Even so orthodox a Stratfordian as Professor Emeritus Stanley Wells of the Shakespeare Birthplace Trust (who has contented himself with the milder defamation that authorship doubters are mentally unstable “anti-Shakespearian” snobs) conceded, in what appears to be the most definitive book-form manifesto Stratfordians have mustered to date, that there is no documentary evidence from their alleged author’s lifetime linking him to the works of Shakespeare. (Shakespeare Beyond Doubt: Evidence, Argument, Controversy (Paul Edmondson & Stanley Wells eds. 2013), p. 81.) That reality did not stop Shapiro from claiming in a 2011 New York Times op-ed that the “testimony of contemporary writers, court records and much else . . . confirms that Shakespeare [of Stratford] wrote the works attributed to him.” Even if we stretch “contemporary” to include ambiguous posthumous evidence like the First Folio, this was not just misleading but a flat-out lie. Shapiro knows perfectly well that there are no “court records” (at any time) linking Shakspere of Stratford with any literary career at all.
Please look in the mirror, Professor Shapiro. The vast majority of authorship doubters (however mistaken we might be) do not have “notions of evidence” inferior to yours. It is more often Stratfordians who dismiss out of hand (sometimes with heated emotion) any argument or evidence put forth to question their quasi-religious beliefs, even as we earnestly and patiently engage (again and again and again) with Stratfordian arguments and evidence. There is a contrast between our efforts to remain fact-focused in this debate and the falsehoods you peddled in 2011 and again just last month—and the ad hominem approach of Professor Wells and too many others. Whose fault is it, then, that the debate often does seem “futile”?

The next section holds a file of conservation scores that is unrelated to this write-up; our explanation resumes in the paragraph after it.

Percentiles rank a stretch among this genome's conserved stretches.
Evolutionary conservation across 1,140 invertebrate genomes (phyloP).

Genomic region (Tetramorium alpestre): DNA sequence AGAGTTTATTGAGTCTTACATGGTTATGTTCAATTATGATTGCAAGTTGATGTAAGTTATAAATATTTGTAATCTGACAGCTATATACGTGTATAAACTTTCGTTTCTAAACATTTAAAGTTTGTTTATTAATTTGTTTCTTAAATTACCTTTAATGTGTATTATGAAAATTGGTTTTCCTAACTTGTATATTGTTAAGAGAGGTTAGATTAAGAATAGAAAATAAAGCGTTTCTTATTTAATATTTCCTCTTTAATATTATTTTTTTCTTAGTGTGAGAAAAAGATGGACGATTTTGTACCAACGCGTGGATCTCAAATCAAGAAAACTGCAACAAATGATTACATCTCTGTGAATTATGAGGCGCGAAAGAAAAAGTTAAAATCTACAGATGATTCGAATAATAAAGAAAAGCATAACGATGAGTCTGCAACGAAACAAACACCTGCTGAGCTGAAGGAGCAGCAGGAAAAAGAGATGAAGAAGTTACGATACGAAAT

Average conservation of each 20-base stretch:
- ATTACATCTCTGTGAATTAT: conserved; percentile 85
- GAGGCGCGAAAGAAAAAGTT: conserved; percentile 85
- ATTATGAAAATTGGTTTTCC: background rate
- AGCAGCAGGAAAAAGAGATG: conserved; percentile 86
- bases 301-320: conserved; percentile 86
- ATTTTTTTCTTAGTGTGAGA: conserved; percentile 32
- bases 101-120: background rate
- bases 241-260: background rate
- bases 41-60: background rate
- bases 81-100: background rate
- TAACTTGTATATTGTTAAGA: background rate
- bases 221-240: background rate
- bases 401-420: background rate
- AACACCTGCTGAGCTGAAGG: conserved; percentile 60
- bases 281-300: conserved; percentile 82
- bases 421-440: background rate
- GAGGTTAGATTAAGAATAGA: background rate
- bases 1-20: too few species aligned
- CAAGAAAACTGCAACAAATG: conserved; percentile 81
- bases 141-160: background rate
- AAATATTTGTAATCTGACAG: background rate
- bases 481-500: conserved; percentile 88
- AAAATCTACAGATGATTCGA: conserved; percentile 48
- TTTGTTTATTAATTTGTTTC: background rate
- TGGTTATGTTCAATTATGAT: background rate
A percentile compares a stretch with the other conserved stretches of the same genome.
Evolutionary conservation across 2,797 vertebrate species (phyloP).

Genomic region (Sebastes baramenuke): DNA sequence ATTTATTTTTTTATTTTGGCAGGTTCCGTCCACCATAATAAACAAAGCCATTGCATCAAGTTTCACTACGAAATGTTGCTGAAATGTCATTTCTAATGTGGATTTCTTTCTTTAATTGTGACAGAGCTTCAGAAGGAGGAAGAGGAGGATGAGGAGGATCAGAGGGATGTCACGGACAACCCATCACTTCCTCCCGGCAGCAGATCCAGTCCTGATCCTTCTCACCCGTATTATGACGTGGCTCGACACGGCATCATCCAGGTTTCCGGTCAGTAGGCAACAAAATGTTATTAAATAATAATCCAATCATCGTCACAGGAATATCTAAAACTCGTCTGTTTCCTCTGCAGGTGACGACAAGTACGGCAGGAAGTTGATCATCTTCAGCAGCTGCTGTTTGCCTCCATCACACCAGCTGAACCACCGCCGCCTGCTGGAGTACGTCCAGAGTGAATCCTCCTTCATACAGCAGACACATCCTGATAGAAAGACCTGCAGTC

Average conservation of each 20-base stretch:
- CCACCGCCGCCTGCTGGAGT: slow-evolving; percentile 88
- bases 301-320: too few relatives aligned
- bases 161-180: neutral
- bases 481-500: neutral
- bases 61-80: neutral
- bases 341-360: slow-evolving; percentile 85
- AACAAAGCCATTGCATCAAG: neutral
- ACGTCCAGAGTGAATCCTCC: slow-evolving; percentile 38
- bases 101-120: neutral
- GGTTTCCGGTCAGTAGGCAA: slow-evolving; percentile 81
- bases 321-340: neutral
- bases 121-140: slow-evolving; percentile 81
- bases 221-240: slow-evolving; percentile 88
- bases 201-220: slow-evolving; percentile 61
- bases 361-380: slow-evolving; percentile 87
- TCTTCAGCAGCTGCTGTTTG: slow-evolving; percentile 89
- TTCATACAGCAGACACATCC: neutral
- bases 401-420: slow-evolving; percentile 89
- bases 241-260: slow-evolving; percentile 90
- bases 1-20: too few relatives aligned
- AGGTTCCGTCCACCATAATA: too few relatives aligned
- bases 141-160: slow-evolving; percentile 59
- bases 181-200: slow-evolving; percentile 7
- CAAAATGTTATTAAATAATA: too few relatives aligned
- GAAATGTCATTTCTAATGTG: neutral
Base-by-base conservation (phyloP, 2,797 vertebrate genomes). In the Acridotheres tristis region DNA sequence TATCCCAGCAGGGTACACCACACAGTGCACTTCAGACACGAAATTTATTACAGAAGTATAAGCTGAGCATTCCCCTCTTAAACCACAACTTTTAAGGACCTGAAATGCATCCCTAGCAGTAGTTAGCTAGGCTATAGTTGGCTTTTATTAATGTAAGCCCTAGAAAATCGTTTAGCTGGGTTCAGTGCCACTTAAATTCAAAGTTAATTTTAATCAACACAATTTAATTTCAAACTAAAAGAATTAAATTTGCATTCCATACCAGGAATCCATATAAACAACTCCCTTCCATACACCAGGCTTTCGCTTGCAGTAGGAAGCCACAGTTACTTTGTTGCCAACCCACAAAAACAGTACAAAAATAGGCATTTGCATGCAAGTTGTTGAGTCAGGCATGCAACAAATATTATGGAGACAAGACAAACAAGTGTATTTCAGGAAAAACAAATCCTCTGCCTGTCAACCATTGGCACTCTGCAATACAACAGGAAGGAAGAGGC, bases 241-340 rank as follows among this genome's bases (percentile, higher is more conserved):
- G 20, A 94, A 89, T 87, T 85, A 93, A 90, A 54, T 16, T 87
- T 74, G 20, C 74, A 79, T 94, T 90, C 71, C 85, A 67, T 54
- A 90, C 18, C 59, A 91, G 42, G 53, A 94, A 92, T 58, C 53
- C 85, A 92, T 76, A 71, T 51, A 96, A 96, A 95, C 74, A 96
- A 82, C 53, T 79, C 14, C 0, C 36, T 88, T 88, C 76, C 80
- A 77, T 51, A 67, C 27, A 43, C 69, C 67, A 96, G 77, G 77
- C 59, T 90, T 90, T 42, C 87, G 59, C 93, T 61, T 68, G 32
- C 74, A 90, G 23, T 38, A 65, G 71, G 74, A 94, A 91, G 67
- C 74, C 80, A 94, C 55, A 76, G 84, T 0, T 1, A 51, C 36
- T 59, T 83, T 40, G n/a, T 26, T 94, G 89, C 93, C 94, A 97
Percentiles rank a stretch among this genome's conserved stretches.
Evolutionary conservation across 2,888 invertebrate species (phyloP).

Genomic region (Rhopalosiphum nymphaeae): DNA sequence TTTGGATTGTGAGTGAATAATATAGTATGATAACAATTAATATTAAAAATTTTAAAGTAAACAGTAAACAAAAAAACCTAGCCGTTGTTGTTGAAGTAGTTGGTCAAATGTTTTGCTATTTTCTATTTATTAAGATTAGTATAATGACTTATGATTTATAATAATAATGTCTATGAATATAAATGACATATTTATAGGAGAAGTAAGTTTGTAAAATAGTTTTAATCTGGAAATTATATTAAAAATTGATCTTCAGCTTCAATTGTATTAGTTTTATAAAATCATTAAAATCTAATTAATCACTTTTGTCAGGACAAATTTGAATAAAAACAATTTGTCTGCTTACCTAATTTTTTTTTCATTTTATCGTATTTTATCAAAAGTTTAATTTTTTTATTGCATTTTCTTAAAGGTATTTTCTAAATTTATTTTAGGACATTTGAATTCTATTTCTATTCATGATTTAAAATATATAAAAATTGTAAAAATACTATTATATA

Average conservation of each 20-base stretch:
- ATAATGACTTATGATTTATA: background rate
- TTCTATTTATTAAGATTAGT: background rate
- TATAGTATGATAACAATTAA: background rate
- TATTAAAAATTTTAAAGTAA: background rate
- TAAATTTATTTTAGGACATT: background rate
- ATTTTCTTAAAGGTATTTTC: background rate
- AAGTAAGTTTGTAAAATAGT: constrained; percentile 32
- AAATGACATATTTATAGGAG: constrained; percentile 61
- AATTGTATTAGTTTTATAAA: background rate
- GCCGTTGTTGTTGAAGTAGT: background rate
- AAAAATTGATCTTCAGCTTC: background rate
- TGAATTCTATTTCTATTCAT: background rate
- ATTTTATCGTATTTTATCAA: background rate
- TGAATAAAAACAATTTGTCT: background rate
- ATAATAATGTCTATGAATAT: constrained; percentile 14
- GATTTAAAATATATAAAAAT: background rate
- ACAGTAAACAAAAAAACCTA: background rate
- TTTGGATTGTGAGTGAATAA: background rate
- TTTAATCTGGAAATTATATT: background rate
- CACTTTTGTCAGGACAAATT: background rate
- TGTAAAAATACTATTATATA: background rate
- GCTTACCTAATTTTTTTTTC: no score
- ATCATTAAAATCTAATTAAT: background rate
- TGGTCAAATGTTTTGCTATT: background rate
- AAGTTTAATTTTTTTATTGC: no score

I respect Professor Shapiro for the good scholarship he has done. He is a gifted writer. I have four of his books in my library; even the worst contain a wealth of fascinating information. You just have to read them with extreme caution and awareness of his relentless, tendentious agenda as an untrustworthy Stratfordian partisan.
Trust us, Professor Shapiro, your “exasperation” is nothing compared to ours.
My deeper worry is that unless we in the SOF and other authorship-doubt organizations work even harder, Shapiro, Greenblatt, Wells, and other entrenched academics may have the last laugh. For years to come readers may encounter their books, typically widely stocked by libraries, distributed and advertised by mainstream publishers, possibly without ever reading websites like this one, or authorship-doubt newsletters like the one that actually broke the Wilmot story, or reviews in alternative newspapers like The Brooklyn Rail. They will read articles in leading newspapers presenting these biased partisans as experts. They may gain the impression that authorship doubters are not to be trusted (look at that Wilmot fraud!), while people like Shapiro can be trusted to debunk them. We know they can’t. But how do we convey that message better?
I wish we still had Dr. Rollett with us to help work on the problem. May he continue to inspire us, and may we follow his example by seeking the truth without fear or favor. As well stated in the motto of Edward de Vere himself: “Nothing is truer than truth.”[posted July 13, 2016]